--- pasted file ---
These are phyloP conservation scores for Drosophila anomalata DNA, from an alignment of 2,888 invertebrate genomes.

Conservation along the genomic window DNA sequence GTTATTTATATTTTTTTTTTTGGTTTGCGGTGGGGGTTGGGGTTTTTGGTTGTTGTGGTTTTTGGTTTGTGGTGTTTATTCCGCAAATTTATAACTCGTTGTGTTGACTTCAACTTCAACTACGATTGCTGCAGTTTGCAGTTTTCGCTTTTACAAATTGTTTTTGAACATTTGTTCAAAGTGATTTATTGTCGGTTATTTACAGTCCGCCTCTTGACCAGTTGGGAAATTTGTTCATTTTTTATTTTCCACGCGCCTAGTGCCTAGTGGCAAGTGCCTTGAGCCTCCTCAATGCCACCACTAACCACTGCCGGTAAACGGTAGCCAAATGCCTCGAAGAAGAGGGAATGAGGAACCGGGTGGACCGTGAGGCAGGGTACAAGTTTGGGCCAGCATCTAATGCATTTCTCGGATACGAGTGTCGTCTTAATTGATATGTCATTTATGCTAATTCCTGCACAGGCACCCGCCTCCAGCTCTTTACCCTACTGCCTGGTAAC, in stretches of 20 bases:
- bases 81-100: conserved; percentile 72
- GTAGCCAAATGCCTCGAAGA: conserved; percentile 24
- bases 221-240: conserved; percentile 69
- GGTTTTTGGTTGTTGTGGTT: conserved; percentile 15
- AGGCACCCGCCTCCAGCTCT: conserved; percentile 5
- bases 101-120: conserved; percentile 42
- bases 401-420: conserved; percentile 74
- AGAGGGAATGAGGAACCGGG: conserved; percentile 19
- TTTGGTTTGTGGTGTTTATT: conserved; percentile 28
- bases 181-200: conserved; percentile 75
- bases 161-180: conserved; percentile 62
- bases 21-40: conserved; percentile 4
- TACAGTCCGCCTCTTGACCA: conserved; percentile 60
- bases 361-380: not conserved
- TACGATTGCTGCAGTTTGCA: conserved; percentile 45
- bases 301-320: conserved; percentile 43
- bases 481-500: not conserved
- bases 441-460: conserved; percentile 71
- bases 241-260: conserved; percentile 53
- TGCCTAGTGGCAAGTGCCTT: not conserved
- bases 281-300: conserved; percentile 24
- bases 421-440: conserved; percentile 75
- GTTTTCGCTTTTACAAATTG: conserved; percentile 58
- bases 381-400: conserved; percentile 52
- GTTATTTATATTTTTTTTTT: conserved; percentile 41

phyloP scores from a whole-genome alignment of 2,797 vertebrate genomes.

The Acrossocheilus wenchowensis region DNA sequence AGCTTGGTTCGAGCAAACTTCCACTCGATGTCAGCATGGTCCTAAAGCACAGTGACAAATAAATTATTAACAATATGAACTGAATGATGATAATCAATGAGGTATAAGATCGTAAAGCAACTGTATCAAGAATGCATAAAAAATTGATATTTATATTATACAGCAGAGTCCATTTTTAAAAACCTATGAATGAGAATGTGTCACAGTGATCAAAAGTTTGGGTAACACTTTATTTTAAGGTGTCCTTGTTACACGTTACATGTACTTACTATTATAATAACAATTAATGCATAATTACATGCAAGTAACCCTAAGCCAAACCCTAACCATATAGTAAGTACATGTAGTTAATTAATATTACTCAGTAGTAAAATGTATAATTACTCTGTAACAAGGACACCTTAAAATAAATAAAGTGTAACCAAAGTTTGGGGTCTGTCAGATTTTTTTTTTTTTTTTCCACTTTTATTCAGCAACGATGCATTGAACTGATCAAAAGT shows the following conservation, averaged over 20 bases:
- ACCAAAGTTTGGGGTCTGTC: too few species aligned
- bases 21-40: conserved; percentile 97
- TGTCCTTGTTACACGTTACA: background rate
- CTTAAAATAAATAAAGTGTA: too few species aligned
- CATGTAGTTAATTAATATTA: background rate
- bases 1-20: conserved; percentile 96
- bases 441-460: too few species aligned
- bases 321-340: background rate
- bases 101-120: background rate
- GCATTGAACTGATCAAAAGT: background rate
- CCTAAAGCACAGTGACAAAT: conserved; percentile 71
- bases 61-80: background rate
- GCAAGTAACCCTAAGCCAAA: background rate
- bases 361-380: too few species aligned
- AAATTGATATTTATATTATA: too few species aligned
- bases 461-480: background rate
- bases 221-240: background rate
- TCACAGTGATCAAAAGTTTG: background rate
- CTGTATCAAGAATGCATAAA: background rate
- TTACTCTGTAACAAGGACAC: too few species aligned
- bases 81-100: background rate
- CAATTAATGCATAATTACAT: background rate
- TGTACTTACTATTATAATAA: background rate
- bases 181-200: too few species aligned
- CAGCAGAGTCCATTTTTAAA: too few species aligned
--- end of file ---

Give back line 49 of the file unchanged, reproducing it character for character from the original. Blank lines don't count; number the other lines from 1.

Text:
- TTACTCTGTAACAAGGACAC: too few species aligned